Because written and oral language are related but present different challenges, I let my kids cross modalities in their work: if we’re going to be reading a lot, we also talk about the text frequently.  If they need to do a lot of writing, maybe we will listen to a video or a read-aloud to get ready for that.  This way, the different types of language are constantly supporting and reinforcing each other.

Bottom line: listening and speaking instruction should be seamlessly integrated with reading and writing instruction.

TONIGHT: Twitter Chat on ELLs with the International Literacy Association

Tonight, I’ll be participating in a “twitter chat” about ELLs and literacy with the International Literacy Association (#ILAchat http://www.reading.org).  I wanted to offer some more detailed answers to go along with the 140-character tidbits I’ll be tweeting out. Follow @ingridobrien on Twitter around 8 pm Eastern tonight.

Here’s a peek at some of the topics I’ll be covering:

  • What’s the big deal about learning to read in a new language?
  • Does first-language literacy help or hurt ELLs?
  • How do listening, speaking, reading, and writing relate to each other in ELL literacy?
  • What can I put in my classroom to help my ELLs?
  • What can I start doing tomorrow to help my ELLs?
  • What should I start doing long-term to help my ELLs?

See you tonight!

Schrodinger’s Kid, or, Why Formative Assessment Matters

Shrodinger’s cat is a paradox that I cannot claim to totally understand, but for the purposes of this post, it’s a thought experiment/paradox that says that a cat in a box with poison, which could be either alive or dead, is simultaneously both alive and dead until you check, when it becomes one or the other.  Something like that.  It involves quantum mechanics.  And you can go ahead and try to explain it better in the comments if you like!

No, I do not want you to put any of your students in a box with a flask of poison.  But I do want you to look in the box.  As I explained in Nobody’s Teaching if Nobody’s Learning, you can’t stand up in front of your students talking, or give them things to do that keep them occupied, and claim it’s teaching.  It doesn’t count if being in your class that day didn’t somehow change their skills or knowledge or academic dispositions.  But how do you know if they’re learning?  Until you check, it’s Shrodinger’s kid: you have to assume they’re all learning and not learning until you check.  And you don’t want to wait too long to look in the box, or you might find out they haven’t been learning at all.

This is the essence of formative assessment.  People often contrast summative and formative assessment by saying one is assessment of learning while the other is assessment for learning.  Honestly, it’s kind of misleading to even call them the same noun.  Summative assessment is basically testing; formative assessment might be more transparently called checking for understanding, and it should be completely woven in with the daily work of teaching and learning.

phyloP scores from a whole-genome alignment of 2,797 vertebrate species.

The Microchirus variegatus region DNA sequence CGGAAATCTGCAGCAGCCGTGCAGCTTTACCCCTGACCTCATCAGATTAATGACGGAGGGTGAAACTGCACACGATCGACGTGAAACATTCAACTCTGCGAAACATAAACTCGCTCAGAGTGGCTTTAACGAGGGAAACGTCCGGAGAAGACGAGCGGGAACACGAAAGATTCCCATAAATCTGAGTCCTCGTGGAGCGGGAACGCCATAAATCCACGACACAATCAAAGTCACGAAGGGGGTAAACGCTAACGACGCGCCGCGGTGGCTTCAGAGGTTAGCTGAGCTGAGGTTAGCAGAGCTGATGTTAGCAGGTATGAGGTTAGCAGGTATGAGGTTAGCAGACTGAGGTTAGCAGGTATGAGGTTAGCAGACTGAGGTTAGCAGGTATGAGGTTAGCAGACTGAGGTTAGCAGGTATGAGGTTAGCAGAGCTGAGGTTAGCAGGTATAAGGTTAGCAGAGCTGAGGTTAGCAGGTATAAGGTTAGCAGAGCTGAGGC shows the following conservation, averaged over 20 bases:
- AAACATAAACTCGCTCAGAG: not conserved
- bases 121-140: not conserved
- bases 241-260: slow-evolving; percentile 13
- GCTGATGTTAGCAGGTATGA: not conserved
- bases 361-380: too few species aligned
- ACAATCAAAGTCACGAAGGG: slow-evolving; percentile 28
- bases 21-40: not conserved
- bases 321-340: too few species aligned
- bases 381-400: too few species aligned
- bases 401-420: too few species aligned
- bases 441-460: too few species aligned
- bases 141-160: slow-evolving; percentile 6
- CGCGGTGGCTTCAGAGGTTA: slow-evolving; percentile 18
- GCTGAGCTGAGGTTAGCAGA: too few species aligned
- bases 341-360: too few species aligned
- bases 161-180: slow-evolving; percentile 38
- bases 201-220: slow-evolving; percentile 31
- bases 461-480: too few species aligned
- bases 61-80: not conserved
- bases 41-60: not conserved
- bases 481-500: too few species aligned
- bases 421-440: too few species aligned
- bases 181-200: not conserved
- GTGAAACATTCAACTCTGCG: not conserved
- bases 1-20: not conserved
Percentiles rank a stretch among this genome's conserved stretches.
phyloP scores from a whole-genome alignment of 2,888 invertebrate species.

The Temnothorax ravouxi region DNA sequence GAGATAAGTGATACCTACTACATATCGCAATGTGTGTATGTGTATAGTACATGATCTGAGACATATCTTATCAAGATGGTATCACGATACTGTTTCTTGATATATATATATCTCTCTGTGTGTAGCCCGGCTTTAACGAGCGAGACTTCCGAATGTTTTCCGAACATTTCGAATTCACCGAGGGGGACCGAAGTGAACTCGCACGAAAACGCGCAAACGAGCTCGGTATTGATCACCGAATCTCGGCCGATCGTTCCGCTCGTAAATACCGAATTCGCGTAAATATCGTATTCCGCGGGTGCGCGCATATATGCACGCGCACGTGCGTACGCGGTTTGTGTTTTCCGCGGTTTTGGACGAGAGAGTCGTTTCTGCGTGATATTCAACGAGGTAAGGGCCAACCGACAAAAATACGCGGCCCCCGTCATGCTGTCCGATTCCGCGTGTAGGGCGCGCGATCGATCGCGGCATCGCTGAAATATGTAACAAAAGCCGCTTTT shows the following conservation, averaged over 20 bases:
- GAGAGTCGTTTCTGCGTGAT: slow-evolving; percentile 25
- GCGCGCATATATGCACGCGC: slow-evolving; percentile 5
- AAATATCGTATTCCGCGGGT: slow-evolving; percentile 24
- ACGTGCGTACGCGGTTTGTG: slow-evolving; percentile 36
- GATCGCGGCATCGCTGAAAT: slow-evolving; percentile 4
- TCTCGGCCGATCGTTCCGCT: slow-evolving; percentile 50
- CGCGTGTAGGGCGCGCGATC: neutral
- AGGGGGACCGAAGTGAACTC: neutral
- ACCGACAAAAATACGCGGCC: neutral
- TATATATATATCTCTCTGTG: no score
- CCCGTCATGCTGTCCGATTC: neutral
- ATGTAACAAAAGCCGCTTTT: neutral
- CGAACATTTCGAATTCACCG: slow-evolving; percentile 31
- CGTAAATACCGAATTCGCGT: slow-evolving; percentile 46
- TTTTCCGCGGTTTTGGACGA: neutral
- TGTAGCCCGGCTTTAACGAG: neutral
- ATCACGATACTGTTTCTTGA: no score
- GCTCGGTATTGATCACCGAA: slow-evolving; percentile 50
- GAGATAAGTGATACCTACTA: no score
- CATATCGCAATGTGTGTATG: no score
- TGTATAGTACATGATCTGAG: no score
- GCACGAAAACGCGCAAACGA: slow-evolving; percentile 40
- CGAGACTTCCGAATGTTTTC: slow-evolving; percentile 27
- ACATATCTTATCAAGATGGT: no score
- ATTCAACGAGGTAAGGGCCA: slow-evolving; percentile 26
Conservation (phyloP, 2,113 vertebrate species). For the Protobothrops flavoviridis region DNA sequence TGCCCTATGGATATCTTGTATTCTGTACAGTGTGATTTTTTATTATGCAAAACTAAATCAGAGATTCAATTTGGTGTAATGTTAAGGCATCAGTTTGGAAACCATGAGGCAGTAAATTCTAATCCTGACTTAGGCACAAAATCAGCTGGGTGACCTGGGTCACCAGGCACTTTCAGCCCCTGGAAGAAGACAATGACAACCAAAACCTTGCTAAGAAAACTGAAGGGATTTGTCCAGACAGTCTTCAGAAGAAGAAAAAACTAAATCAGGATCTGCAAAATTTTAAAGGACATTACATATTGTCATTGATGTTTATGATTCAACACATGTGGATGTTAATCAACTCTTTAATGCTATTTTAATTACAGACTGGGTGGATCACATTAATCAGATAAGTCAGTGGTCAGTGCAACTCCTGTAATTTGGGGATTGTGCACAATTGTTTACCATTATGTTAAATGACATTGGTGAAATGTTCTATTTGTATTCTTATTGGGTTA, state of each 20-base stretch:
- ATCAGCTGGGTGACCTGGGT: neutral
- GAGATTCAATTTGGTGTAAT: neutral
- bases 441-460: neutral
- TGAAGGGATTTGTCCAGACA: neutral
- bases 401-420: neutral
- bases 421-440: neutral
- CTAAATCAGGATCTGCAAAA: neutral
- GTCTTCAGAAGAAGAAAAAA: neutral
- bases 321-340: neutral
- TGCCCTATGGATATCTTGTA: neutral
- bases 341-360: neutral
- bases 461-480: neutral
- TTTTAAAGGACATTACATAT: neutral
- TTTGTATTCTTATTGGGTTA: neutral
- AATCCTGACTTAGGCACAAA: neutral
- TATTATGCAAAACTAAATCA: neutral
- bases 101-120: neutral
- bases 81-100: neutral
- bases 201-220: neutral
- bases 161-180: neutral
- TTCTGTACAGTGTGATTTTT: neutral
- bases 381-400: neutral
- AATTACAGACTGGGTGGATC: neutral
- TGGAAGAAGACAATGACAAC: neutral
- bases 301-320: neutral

In her classic article “Formative Assessment: An Enabler of Learning,” Margaret Heritage explains the key traits of formative assessment:

  • It’s related to a learning objective.  You’re checking kids’ understanding of what they’re supposed to be learning, and trying to uncover the root of any problems you see.
  • It’s on-going.  You should be doing it all the time.  That doesn’t mean you’re giving quizzes–it means you’re trying to listen to your kids and understand their thinking at least as much as you’re making them listen to you.
  • It informs instruction.  You need to take the information about your kids’ learning and use it to change your instruction–to reteach a point (to everyone or just a few people), to find a new way to explain, to cut out something that’s too easy, to know when to move on.

Formative instruction should also involve the kids.  Ideally, they’re self-assessing along the way.  Kids need to learn how to notice when they do or do not understand, and when to ask questions.  Kids can also give feedback to their peers, though they have to be trained on how to do it tactfully and usefully (a topic for another post).  Finally, and this is most important: as you are checking kids’ understanding, you need to give them feedback that includes guidance about what and how to improve.  Just as you need to know how your kids are doing, they need to know how they’re doing, so they can be involved in making sure they master the learning goals.

How do you formatively assess students?  Here are just a handful of ways:

  • Have one kid read to you and think about if the book is a good match for the kid.  If there’s a problem, what is it?
  • Ask a kid to show you where in his writing he applied a lesson you taught–e.g. “Show me where you used transition words to help your reader follow your argument.  How did you know to put one there?”
  • Give kids a discussion topic–ideally, something without a fixed answer, or at least not a clear one–and then listen in to who says what.  Take notes on any misunderstandings you’re seeing.